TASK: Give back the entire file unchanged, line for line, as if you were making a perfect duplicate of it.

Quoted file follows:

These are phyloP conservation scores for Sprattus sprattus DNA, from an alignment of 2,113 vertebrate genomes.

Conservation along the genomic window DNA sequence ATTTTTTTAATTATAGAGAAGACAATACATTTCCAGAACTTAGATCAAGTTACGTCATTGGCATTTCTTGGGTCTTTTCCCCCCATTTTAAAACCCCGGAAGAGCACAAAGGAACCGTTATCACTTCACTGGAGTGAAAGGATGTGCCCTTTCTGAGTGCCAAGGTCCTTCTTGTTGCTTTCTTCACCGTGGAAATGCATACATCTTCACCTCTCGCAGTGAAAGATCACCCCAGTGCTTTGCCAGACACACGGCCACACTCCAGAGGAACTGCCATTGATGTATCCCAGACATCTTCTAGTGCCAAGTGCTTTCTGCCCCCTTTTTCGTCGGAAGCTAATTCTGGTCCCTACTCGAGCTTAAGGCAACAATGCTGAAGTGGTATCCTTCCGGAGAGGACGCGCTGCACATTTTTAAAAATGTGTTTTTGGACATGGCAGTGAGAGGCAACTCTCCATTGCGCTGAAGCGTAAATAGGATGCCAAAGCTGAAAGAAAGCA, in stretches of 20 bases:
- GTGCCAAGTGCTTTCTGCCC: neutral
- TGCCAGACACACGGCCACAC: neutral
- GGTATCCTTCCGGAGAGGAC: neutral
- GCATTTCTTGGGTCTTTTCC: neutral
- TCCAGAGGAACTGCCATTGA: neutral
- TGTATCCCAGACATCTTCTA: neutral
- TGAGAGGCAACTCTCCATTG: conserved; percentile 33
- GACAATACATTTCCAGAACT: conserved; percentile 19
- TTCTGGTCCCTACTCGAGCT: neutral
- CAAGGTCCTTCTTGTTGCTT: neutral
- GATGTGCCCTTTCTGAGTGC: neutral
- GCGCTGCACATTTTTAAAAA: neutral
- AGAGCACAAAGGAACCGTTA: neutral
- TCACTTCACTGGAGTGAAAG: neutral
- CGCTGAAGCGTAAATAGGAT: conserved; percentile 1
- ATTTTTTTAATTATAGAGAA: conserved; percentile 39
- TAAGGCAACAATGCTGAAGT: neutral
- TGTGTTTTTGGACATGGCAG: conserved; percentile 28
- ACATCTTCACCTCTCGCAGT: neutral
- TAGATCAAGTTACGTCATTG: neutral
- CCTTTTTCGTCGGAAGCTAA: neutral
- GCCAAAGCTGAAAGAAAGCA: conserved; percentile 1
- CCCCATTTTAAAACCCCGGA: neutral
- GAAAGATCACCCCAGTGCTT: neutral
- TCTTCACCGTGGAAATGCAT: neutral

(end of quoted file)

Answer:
These are phyloP conservation scores for Sprattus sprattus DNA, from an alignment of 2,113 vertebrate genomes.

Conservation along the genomic window DNA sequence ATTTTTTTAATTATAGAGAAGACAATACATTTCCAGAACTTAGATCAAGTTACGTCATTGGCATTTCTTGGGTCTTTTCCCCCCATTTTAAAACCCCGGAAGAGCACAAAGGAACCGTTATCACTTCACTGGAGTGAAAGGATGTGCCCTTTCTGAGTGCCAAGGTCCTTCTTGTTGCTTTCTTCACCGTGGAAATGCATACATCTTCACCTCTCGCAGTGAAAGATCACCCCAGTGCTTTGCCAGACACACGGCCACACTCCAGAGGAACTGCCATTGATGTATCCCAGACATCTTCTAGTGCCAAGTGCTTTCTGCCCCCTTTTTCGTCGGAAGCTAATTCTGGTCCCTACTCGAGCTTAAGGCAACAATGCTGAAGTGGTATCCTTCCGGAGAGGACGCGCTGCACATTTTTAAAAATGTGTTTTTGGACATGGCAGTGAGAGGCAACTCTCCATTGCGCTGAAGCGTAAATAGGATGCCAAAGCTGAAAGAAAGCA, in stretches of 20 bases:
- GTGCCAAGTGCTTTCTGCCC: neutral
- TGCCAGACACACGGCCACAC: neutral
- GGTATCCTTCCGGAGAGGAC: neutral
- GCATTTCTTGGGTCTTTTCC: neutral
- TCCAGAGGAACTGCCATTGA: neutral
- TGTATCCCAGACATCTTCTA: neutral
- TGAGAGGCAACTCTCCATTG: conserved; percentile 33
- GACAATACATTTCCAGAACT: conserved; percentile 19
- TTCTGGTCCCTACTCGAGCT: neutral
- CAAGGTCCTTCTTGTTGCTT: neutral
- GATGTGCCCTTTCTGAGTGC: neutral
- GCGCTGCACATTTTTAAAAA: neutral
- AGAGCACAAAGGAACCGTTA: neutral
- TCACTTCACTGGAGTGAAAG: neutral
- CGCTGAAGCGTAAATAGGAT: conserved; percentile 1
- ATTTTTTTAATTATAGAGAA: conserved; percentile 39
- TAAGGCAACAATGCTGAAGT: neutral
- TGTGTTTTTGGACATGGCAG: conserved; percentile 28
- ACATCTTCACCTCTCGCAGT: neutral
- TAGATCAAGTTACGTCATTG: neutral
- CCTTTTTCGTCGGAAGCTAA: neutral
- GCCAAAGCTGAAAGAAAGCA: conserved; percentile 1
- CCCCATTTTAAAACCCCGGA: neutral
- GAAAGATCACCCCAGTGCTT: neutral
- TCTTCACCGTGGAAATGCAT: neutral